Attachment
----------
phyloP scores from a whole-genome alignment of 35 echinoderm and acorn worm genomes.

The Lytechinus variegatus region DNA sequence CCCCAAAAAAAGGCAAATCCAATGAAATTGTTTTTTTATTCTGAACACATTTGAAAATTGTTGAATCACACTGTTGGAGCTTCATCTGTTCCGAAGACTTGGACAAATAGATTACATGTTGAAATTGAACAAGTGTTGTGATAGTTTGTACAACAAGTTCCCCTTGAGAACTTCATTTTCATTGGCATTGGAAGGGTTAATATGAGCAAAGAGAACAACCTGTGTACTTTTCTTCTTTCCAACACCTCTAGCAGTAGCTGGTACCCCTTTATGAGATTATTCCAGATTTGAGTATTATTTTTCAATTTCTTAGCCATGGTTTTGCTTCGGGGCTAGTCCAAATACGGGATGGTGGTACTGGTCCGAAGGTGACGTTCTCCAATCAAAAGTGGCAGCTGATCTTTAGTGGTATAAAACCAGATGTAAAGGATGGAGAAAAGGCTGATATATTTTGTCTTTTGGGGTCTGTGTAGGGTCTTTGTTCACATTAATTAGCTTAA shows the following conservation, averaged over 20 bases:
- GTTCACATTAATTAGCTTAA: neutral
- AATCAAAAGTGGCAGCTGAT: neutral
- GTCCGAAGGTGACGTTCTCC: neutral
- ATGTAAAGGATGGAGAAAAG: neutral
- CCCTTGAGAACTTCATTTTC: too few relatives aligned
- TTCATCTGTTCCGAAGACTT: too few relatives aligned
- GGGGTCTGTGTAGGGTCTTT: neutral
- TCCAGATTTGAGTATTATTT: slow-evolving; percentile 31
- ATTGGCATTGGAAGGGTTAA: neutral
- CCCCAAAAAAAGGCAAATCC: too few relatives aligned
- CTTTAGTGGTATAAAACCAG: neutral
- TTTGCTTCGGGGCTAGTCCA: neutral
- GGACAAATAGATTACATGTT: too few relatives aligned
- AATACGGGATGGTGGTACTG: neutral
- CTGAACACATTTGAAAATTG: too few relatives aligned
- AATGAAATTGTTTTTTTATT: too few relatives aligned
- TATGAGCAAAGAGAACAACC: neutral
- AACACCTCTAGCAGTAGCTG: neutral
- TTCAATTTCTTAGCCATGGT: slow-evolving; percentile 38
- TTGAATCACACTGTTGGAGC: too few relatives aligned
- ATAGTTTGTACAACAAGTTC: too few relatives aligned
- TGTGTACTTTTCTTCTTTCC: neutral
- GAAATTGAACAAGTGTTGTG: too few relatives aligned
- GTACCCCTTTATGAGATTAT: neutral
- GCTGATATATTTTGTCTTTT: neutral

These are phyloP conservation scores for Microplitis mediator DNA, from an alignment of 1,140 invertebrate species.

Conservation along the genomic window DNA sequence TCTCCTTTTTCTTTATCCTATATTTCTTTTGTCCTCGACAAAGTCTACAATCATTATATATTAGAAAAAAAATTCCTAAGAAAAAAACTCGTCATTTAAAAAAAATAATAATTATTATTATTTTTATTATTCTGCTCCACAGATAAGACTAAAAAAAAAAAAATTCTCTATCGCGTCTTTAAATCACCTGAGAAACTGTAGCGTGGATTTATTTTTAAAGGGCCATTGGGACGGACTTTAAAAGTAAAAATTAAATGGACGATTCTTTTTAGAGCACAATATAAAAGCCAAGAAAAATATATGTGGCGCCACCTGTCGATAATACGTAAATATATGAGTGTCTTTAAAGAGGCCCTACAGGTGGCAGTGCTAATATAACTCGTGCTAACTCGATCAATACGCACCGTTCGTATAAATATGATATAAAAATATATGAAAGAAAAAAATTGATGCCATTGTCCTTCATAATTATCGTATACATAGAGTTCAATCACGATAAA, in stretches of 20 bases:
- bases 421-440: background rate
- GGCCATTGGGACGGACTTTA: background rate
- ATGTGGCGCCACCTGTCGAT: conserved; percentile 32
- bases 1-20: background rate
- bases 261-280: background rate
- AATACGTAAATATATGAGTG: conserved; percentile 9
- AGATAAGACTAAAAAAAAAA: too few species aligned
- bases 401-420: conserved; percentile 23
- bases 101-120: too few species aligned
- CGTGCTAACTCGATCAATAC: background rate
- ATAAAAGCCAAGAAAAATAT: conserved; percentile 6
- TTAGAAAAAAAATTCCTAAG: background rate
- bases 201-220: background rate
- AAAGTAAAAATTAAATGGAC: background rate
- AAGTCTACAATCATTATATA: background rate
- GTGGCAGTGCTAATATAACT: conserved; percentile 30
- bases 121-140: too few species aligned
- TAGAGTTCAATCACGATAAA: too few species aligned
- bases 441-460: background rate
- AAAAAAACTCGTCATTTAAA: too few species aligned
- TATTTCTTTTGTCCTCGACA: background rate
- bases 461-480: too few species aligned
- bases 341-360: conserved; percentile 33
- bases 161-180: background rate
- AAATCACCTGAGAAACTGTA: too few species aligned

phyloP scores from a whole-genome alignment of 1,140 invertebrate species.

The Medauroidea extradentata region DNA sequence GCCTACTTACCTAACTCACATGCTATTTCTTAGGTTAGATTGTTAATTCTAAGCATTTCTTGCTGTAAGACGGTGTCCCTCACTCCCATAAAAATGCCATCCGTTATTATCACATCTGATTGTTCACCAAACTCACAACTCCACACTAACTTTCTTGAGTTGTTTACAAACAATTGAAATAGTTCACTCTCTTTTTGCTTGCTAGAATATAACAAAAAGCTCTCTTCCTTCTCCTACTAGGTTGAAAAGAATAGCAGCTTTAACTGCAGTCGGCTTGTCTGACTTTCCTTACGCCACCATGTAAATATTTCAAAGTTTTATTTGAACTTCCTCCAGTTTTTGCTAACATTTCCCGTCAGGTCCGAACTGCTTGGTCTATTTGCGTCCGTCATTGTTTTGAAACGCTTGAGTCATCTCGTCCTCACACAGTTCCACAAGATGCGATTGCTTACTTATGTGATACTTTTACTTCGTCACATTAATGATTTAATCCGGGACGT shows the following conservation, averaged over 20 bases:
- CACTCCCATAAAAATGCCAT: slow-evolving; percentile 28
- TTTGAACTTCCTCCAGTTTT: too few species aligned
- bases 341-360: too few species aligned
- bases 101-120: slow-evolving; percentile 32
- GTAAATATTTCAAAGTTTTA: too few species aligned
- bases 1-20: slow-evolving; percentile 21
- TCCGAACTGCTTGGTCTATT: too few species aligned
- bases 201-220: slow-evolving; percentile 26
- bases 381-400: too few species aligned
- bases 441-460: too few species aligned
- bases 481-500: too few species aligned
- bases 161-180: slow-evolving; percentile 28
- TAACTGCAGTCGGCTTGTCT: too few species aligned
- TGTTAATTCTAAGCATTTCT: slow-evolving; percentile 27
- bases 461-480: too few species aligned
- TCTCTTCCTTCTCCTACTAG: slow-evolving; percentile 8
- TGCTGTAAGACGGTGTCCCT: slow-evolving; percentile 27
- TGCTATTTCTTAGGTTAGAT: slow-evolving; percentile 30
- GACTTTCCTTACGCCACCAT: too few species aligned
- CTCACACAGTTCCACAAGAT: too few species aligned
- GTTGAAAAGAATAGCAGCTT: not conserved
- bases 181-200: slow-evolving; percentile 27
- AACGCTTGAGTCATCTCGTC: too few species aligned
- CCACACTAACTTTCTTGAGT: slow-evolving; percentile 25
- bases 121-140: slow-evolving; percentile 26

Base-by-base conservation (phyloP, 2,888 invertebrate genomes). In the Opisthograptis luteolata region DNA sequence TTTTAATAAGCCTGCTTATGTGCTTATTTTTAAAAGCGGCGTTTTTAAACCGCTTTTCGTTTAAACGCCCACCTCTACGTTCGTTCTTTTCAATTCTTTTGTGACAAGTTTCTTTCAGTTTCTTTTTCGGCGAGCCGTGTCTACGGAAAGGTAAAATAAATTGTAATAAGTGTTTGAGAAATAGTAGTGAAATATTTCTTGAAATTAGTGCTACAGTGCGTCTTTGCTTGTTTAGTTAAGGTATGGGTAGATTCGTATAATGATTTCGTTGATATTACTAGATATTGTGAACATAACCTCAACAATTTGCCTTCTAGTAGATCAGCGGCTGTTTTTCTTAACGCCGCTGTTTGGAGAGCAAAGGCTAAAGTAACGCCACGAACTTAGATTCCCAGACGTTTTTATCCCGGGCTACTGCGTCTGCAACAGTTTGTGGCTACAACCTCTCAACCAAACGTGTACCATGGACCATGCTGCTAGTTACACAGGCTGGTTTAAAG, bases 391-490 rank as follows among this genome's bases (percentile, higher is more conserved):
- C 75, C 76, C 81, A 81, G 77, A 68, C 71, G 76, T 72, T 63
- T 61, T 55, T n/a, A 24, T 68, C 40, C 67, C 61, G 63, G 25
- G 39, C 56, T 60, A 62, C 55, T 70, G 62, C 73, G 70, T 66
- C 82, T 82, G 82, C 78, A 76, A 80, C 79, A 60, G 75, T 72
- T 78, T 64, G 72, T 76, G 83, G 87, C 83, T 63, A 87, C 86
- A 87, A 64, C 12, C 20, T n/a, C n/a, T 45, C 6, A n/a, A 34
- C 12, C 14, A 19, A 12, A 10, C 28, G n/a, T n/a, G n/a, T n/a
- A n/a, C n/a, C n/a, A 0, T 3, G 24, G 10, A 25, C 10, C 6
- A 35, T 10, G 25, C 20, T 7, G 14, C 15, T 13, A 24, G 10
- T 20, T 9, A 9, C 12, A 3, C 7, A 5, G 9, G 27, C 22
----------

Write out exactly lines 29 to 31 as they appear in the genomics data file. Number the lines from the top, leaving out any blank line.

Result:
Conservation along the genomic window DNA sequence TCTCCTTTTTCTTTATCCTATATTTCTTTTGTCCTCGACAAAGTCTACAATCATTATATATTAGAAAAAAAATTCCTAAGAAAAAAACTCGTCATTTAAAAAAAATAATAATTATTATTATTTTTATTATTCTGCTCCACAGATAAGACTAAAAAAAAAAAAATTCTCTATCGCGTCTTTAAATCACCTGAGAAACTGTAGCGTGGATTTATTTTTAAAGGGCCATTGGGACGGACTTTAAAAGTAAAAATTAAATGGACGATTCTTTTTAGAGCACAATATAAAAGCCAAGAAAAATATATGTGGCGCCACCTGTCGATAATACGTAAATATATGAGTGTCTTTAAAGAGGCCCTACAGGTGGCAGTGCTAATATAACTCGTGCTAACTCGATCAATACGCACCGTTCGTATAAATATGATATAAAAATATATGAAAGAAAAAAATTGATGCCATTGTCCTTCATAATTATCGTATACATAGAGTTCAATCACGATAAA, in stretches of 20 bases:
- bases 421-440: background rate
- GGCCATTGGGACGGACTTTA: background rate